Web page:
Understanding chemical warfare in the nest of leafcutter ants (HUTCHINGS_U18DTP2)
- Research Area Frontier Bioscience
- Partner The University of East Anglia (UEA)
Professor Matt Hutchings -
- Application Deadline 27/11/2017
All plants and animals are associated with beneficial bacterial communities that we call their microbiomes. Despite recent advances in microbial community analysis however we have a very limited understanding of how a host assembles a beneficial microbiome or the benefits exchanged between the host and symbiotic bacteria.
We address these questions using South American leafcutter ants as a model system. Acromyrmex echinatior ants cut leaves from the rainforest and feed them to a symbiotic fungus that they grow as food. The fungal cultivar is the sole food source for their larvae and without it the colony will die. However, the ants are plagued by a co-evolved fungus called Escovopsis which parasitises the fungal cultivar and cause it, and the whole ant colony, to die. To combat Escovopsis the ants grow antibiotic-producing actinomycete bacteria on the outsides of their bodies. The bacteria make antibacterials that prevent other bacteria from growing on the ants and antifungals which the ants use as weed killers to kill the Escovopsis. This is a great model system because the microbiome is well characterised, external and experimentally tractable.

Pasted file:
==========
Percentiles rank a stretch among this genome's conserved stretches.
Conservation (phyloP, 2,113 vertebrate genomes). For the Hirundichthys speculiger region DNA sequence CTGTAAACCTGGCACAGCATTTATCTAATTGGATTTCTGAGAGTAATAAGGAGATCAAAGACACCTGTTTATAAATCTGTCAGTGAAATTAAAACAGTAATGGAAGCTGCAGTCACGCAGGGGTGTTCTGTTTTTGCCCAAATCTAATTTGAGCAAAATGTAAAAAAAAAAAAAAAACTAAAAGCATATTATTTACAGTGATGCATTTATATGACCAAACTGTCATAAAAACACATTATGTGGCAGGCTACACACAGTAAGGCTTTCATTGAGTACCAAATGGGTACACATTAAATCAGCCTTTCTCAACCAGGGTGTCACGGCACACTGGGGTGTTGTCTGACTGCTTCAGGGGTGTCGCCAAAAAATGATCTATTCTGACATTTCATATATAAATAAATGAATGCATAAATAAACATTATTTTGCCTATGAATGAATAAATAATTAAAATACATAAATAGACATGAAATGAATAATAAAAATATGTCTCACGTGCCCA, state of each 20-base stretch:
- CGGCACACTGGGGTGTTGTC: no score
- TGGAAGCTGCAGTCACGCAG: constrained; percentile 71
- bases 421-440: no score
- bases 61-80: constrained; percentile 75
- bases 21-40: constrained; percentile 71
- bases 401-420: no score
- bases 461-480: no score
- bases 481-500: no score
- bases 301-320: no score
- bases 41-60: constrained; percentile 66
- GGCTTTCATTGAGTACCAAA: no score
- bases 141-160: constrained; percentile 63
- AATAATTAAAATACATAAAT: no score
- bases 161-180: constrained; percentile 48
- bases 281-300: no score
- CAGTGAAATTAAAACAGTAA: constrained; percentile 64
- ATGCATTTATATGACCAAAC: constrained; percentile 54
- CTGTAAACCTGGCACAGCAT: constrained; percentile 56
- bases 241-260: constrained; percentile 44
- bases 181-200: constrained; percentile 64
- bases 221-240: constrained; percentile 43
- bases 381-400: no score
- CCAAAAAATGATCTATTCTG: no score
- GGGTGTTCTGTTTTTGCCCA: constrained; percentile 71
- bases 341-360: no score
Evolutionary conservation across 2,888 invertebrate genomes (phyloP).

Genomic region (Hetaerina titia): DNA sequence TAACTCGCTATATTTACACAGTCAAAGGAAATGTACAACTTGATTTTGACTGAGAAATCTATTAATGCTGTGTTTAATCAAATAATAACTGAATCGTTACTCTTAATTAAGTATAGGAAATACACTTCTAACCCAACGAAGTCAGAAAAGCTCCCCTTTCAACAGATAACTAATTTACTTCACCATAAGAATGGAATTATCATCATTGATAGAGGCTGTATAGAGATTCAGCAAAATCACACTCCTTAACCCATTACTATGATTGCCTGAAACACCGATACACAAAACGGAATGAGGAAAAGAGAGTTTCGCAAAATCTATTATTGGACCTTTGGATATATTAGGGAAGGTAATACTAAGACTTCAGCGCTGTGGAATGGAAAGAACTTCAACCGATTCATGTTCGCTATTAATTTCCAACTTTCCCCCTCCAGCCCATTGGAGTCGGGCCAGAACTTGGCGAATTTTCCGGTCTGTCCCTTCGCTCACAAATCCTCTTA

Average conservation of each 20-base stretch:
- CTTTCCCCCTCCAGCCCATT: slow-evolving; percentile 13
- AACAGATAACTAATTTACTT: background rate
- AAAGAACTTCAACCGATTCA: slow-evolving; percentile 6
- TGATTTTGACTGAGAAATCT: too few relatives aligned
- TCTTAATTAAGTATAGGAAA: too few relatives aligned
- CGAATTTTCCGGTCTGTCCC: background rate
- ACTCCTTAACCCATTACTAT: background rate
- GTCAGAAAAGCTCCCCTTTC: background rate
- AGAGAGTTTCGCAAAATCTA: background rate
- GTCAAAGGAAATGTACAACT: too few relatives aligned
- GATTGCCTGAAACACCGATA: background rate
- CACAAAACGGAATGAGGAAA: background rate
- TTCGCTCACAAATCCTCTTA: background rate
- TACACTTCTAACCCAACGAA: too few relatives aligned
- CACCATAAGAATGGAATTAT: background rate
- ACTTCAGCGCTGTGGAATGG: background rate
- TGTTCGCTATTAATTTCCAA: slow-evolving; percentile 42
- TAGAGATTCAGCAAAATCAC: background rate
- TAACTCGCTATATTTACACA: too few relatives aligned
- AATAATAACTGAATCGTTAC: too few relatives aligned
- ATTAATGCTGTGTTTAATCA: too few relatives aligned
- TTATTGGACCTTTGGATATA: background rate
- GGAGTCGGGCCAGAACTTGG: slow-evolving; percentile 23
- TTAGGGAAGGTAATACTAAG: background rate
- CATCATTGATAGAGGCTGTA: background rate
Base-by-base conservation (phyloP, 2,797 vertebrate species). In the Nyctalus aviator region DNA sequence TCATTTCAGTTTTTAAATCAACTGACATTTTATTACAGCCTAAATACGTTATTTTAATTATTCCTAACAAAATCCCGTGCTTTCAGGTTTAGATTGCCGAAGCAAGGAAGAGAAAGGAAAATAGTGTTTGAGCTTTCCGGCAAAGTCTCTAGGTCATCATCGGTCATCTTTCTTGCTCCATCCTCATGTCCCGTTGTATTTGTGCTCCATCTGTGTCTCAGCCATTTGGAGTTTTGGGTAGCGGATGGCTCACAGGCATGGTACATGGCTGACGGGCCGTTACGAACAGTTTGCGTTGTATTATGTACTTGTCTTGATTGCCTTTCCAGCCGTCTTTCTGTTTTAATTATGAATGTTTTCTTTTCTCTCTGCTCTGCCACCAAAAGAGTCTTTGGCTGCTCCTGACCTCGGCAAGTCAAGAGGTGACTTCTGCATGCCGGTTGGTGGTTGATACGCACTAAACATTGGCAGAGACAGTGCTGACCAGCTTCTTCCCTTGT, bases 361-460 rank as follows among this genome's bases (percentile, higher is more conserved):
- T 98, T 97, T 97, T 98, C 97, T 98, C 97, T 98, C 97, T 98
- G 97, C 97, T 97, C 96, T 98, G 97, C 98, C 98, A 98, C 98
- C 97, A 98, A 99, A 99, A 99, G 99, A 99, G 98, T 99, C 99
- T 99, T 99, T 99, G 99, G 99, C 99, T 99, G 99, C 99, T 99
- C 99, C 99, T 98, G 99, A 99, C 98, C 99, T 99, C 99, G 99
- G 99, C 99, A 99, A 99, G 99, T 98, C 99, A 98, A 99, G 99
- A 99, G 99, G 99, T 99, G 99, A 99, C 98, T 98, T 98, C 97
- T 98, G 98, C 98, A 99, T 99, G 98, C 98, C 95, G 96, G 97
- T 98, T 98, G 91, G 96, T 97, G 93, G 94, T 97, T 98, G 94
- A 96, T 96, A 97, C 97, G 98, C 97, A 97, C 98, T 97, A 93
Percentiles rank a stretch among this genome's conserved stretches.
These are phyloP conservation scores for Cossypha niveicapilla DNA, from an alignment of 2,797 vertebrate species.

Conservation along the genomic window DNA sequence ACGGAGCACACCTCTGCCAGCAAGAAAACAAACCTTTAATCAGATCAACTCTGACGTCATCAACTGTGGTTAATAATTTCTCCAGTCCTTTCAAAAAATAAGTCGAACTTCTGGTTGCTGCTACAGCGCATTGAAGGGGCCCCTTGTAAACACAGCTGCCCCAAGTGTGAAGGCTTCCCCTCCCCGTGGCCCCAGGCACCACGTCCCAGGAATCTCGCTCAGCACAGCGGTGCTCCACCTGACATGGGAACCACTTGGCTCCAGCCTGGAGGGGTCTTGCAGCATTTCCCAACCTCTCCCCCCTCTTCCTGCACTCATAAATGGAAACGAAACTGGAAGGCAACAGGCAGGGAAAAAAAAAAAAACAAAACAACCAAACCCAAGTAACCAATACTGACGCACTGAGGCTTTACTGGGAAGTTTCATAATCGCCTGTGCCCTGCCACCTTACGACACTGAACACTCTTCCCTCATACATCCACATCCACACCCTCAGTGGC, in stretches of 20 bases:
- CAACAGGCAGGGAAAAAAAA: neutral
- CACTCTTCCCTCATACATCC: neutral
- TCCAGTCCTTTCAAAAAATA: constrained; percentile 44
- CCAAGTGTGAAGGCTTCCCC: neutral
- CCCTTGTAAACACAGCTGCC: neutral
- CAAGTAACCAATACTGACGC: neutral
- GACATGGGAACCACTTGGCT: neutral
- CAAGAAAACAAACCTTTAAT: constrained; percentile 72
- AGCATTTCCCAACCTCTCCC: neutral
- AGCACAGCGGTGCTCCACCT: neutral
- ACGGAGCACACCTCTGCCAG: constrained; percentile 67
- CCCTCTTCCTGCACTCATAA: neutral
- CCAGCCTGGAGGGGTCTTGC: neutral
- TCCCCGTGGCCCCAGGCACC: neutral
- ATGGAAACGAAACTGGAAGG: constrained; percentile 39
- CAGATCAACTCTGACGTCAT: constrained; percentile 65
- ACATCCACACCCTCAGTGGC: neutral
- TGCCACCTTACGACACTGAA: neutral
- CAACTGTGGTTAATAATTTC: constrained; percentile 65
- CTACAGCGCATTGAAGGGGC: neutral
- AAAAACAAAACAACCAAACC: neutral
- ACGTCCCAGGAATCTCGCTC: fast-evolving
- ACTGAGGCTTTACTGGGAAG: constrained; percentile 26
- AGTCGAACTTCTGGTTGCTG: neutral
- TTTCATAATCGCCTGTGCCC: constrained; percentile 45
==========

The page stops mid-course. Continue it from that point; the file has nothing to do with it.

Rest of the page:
In this interdisciplinary project you will use cutting edge techniques, including dual RNA-seq, stable isotope probing and mass spectrometry to understand the positive and negative interactions that occur between the ants, their microbiome bacteria and the Escovopsis parasite and to determine which antibiotics the actinomycete bacteria are making to prevent other bacteria from invading their niche. The project will be carried out at UEA and the John Innes Centre and full training will be provided. There will be opportunities to collect Acromyrmex colonies in Gamboa, Panama, attend conferences and do public engagement.